How to make innovations in online newspapers succesful

In a new article soon to be published in the journal Journalism Studies (online version available  now), I argue that innovations in online newspapers are dependent upon five factors:

  1. Newsroom autonomy: Are innovative projects initiated and implemented within an autonomous newsroom and with relative autonomy within the online newsroom?
  2. Newsroom work culture: Does the online newsroom reproduce editorial gatekeeping or are alternative work cultures explored?
  3. The role of management: Is newsroom management able to secure stable routines for innovation?
  4. The relevance of new technology: Is new technology perceived as relevant, i.e. efficient and useful?
  5. Innovative individuals: Is innovation implemented and understood as part of the practice of journalism?

Here is the abstract of the article:

Findings in recent research suggest that online journalism is much less innovative than many researchers and scholars predicted a decade ago. Research into online journalism has, however, been biased towards a focus on online news journalism, thereby neglecting the magnitude of new styles and genres that are currently emerging online. In this paper the findings of a longitudinal ethnographic case study of the development of a section for feature journalism in the Norwegian online newspaper is presented. The study is framed by an understanding of innovation as a process where organizational structures and individual agency interact. The findings suggest that individual action has been downplayed in previous research as a determinant for processes of innovation in online newsrooms, and that a substantive grounded theory of innovation in online newspapers is comprised of five factors: newsroom autonomy, newsroom work culture, the role of management, the relevance of new technology and innovative individuals.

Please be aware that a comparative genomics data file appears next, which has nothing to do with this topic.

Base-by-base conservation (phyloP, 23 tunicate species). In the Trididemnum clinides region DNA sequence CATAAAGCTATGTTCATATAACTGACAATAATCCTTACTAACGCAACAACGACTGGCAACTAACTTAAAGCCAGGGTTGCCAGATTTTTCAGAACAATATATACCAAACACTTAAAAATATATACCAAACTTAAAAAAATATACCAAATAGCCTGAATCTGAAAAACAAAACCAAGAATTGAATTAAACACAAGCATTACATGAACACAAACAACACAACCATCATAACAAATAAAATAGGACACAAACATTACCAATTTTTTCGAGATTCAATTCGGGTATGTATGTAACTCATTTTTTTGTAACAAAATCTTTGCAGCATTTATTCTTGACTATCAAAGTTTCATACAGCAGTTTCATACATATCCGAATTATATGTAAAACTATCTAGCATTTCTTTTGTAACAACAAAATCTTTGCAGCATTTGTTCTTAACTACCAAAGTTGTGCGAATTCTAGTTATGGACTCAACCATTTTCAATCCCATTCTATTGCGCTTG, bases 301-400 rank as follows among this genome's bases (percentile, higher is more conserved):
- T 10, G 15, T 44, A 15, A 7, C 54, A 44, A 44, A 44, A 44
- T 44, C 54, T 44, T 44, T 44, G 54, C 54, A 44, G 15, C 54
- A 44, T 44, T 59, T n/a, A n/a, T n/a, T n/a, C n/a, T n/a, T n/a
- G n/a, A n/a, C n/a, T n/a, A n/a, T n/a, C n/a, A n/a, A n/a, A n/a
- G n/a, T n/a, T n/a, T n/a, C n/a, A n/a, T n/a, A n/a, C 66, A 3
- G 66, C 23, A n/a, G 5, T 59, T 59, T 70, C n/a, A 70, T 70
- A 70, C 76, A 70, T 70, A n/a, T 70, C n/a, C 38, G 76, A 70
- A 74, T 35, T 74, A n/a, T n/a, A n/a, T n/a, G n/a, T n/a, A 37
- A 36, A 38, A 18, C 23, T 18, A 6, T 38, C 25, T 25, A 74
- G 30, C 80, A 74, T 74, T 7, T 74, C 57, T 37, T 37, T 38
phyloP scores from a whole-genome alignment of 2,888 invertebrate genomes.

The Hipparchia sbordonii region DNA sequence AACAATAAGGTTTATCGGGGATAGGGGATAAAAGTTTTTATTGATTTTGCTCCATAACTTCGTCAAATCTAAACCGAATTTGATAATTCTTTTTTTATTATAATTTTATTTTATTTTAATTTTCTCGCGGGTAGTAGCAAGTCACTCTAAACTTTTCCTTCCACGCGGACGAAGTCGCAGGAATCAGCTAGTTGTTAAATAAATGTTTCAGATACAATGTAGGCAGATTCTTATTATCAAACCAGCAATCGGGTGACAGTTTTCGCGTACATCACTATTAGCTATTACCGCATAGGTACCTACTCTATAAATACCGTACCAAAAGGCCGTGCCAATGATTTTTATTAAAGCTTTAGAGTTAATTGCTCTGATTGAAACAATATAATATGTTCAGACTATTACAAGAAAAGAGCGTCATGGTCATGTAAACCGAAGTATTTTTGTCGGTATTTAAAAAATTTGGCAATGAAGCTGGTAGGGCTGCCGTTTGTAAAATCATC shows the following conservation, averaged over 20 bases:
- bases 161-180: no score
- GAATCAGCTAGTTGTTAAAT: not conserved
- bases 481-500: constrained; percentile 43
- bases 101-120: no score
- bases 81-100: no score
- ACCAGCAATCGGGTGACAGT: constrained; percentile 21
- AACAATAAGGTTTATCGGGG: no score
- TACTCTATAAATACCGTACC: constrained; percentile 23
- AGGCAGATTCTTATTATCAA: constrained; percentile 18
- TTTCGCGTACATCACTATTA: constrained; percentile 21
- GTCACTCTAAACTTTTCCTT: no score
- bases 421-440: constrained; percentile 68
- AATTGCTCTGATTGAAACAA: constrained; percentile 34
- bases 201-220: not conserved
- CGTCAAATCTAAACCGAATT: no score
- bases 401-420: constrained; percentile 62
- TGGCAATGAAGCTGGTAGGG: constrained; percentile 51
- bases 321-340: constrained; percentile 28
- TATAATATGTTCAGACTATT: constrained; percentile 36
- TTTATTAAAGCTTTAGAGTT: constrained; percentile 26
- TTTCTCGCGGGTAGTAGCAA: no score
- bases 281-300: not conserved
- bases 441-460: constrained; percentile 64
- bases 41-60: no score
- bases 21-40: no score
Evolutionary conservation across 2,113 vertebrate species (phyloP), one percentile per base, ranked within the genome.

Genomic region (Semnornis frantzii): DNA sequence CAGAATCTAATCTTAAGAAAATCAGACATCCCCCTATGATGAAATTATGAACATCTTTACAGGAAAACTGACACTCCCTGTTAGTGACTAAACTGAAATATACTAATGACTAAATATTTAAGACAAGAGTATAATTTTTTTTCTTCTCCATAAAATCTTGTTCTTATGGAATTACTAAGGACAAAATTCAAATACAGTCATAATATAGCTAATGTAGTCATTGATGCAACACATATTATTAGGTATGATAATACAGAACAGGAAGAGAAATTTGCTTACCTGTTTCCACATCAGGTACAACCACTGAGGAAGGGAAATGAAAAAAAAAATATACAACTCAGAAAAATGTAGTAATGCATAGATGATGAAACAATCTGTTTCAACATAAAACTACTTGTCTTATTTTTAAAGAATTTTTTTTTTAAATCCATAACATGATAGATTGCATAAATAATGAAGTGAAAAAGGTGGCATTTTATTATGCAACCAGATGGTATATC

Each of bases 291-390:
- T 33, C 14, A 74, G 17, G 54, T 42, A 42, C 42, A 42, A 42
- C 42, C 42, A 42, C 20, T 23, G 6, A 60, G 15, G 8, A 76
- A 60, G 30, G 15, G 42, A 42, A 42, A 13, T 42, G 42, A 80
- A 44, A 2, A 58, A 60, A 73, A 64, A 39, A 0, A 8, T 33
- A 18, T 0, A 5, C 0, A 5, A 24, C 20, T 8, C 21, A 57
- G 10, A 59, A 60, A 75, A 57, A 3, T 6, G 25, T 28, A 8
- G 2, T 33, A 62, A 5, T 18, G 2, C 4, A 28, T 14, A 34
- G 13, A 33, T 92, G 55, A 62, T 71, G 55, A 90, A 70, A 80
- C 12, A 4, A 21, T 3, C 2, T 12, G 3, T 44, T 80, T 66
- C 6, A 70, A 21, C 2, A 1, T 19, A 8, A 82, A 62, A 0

The article will be published in print in issue 10(6) – December 2009.


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3 Responses to “How to make innovations in online newspapers succesful”

  1. Article out in Journalism Studies « new journalism/new media Says:

    […] post is a further elaboration of a previous post on this […]

  2. judithannedavies Says:

    What about structural features such as copyright laws and bandwidth?


    • Steen Steensen Says:

      Good point. I would say that bandwith is a matter of the relevance of new technology-factor. A technological asset might be considered irrelevant because it would demand to much bandwidth by the end-user. This was for instance the case with online video at least until 2000. I guess it was not until Flash offered video streaming that online video really became popular in online newspapers. Flash does not require much bandwidth, and is therefore considered a relevant technology.

      Copyright legislation is off course a relevant factor, but I would say that it is one of many factors embedded in the newsroom work culture-factor. This factor, as I see it, embed all the standards, norms, practices, routines – and legislations – that a journalistic work culture adheres to.


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